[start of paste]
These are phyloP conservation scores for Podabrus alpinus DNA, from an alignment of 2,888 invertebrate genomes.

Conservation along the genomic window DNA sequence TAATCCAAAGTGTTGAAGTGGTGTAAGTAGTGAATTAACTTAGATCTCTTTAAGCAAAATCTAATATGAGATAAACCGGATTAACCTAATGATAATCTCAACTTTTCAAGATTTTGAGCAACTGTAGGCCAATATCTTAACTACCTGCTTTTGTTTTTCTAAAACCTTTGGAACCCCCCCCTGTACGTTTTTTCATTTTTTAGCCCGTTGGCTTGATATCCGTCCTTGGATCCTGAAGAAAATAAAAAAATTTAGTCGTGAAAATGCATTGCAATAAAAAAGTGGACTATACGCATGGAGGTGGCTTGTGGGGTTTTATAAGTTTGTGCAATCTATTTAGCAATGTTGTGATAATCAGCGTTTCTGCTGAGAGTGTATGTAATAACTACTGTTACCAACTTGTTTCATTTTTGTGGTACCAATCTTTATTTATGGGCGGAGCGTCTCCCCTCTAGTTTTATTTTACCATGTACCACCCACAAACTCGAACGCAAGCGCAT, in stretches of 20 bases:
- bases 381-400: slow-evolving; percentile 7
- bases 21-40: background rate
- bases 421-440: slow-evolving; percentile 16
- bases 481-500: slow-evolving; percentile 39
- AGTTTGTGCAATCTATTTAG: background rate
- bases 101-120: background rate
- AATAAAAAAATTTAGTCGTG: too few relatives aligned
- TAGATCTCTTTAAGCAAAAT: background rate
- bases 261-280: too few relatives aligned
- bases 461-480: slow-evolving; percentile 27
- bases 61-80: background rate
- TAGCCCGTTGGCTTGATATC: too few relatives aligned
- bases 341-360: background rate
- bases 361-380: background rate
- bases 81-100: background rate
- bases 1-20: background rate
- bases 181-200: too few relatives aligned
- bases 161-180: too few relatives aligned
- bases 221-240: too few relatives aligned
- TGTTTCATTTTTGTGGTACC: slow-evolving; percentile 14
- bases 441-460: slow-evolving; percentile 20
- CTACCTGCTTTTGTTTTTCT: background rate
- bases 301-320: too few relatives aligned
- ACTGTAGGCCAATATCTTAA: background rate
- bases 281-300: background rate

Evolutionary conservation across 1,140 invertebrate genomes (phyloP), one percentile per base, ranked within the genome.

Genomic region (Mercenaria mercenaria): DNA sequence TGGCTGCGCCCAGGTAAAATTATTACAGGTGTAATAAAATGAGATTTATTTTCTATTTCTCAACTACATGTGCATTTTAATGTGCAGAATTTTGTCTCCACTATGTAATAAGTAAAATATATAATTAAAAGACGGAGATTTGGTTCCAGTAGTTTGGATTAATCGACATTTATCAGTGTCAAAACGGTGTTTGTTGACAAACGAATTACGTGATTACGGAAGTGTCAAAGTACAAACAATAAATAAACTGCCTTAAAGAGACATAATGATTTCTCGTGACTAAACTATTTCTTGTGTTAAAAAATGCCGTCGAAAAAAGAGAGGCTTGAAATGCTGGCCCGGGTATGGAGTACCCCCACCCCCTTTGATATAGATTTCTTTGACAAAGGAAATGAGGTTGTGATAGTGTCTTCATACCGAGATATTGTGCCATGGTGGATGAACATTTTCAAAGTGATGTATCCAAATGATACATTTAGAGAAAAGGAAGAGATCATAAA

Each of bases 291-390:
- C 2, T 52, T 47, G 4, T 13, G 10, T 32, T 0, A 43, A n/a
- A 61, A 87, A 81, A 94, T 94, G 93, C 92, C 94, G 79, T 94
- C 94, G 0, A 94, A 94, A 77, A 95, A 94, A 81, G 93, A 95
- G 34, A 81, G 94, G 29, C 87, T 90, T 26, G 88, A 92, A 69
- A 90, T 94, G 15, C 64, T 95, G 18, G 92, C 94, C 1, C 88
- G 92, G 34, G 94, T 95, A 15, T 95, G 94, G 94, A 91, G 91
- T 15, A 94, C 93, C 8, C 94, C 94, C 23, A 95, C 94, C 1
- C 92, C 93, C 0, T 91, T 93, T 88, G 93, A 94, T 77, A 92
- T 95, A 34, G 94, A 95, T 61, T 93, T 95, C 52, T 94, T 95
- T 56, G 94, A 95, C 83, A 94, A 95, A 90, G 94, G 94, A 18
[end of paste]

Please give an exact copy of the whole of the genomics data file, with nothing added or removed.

These are phyloP conservation scores for Podabrus alpinus DNA, from an alignment of 2,888 invertebrate genomes.

Conservation along the genomic window DNA sequence TAATCCAAAGTGTTGAAGTGGTGTAAGTAGTGAATTAACTTAGATCTCTTTAAGCAAAATCTAATATGAGATAAACCGGATTAACCTAATGATAATCTCAACTTTTCAAGATTTTGAGCAACTGTAGGCCAATATCTTAACTACCTGCTTTTGTTTTTCTAAAACCTTTGGAACCCCCCCCTGTACGTTTTTTCATTTTTTAGCCCGTTGGCTTGATATCCGTCCTTGGATCCTGAAGAAAATAAAAAAATTTAGTCGTGAAAATGCATTGCAATAAAAAAGTGGACTATACGCATGGAGGTGGCTTGTGGGGTTTTATAAGTTTGTGCAATCTATTTAGCAATGTTGTGATAATCAGCGTTTCTGCTGAGAGTGTATGTAATAACTACTGTTACCAACTTGTTTCATTTTTGTGGTACCAATCTTTATTTATGGGCGGAGCGTCTCCCCTCTAGTTTTATTTTACCATGTACCACCCACAAACTCGAACGCAAGCGCAT, in stretches of 20 bases:
- bases 381-400: slow-evolving; percentile 7
- bases 21-40: background rate
- bases 421-440: slow-evolving; percentile 16
- bases 481-500: slow-evolving; percentile 39
- AGTTTGTGCAATCTATTTAG: background rate
- bases 101-120: background rate
- AATAAAAAAATTTAGTCGTG: too few relatives aligned
- TAGATCTCTTTAAGCAAAAT: background rate
- bases 261-280: too few relatives aligned
- bases 461-480: slow-evolving; percentile 27
- bases 61-80: background rate
- TAGCCCGTTGGCTTGATATC: too few relatives aligned
- bases 341-360: background rate
- bases 361-380: background rate
- bases 81-100: background rate
- bases 1-20: background rate
- bases 181-200: too few relatives aligned
- bases 161-180: too few relatives aligned
- bases 221-240: too few relatives aligned
- TGTTTCATTTTTGTGGTACC: slow-evolving; percentile 14
- bases 441-460: slow-evolving; percentile 20
- CTACCTGCTTTTGTTTTTCT: background rate
- bases 301-320: too few relatives aligned
- ACTGTAGGCCAATATCTTAA: background rate
- bases 281-300: background rate

Evolutionary conservation across 1,140 invertebrate genomes (phyloP), one percentile per base, ranked within the genome.

Genomic region (Mercenaria mercenaria): DNA sequence TGGCTGCGCCCAGGTAAAATTATTACAGGTGTAATAAAATGAGATTTATTTTCTATTTCTCAACTACATGTGCATTTTAATGTGCAGAATTTTGTCTCCACTATGTAATAAGTAAAATATATAATTAAAAGACGGAGATTTGGTTCCAGTAGTTTGGATTAATCGACATTTATCAGTGTCAAAACGGTGTTTGTTGACAAACGAATTACGTGATTACGGAAGTGTCAAAGTACAAACAATAAATAAACTGCCTTAAAGAGACATAATGATTTCTCGTGACTAAACTATTTCTTGTGTTAAAAAATGCCGTCGAAAAAAGAGAGGCTTGAAATGCTGGCCCGGGTATGGAGTACCCCCACCCCCTTTGATATAGATTTCTTTGACAAAGGAAATGAGGTTGTGATAGTGTCTTCATACCGAGATATTGTGCCATGGTGGATGAACATTTTCAAAGTGATGTATCCAAATGATACATTTAGAGAAAAGGAAGAGATCATAAA

Each of bases 291-390:
- C 2, T 52, T 47, G 4, T 13, G 10, T 32, T 0, A 43, A n/a
- A 61, A 87, A 81, A 94, T 94, G 93, C 92, C 94, G 79, T 94
- C 94, G 0, A 94, A 94, A 77, A 95, A 94, A 81, G 93, A 95
- G 34, A 81, G 94, G 29, C 87, T 90, T 26, G 88, A 92, A 69
- A 90, T 94, G 15, C 64, T 95, G 18, G 92, C 94, C 1, C 88
- G 92, G 34, G 94, T 95, A 15, T 95, G 94, G 94, A 91, G 91
- T 15, A 94, C 93, C 8, C 94, C 94, C 23, A 95, C 94, C 1
- C 92, C 93, C 0, T 91, T 93, T 88, G 93, A 94, T 77, A 92
- T 95, A 34, G 94, A 95, T 61, T 93, T 95, C 52, T 94, T 95
- T 56, G 94, A 95, C 83, A 94, A 95, A 90, G 94, G 94, A 18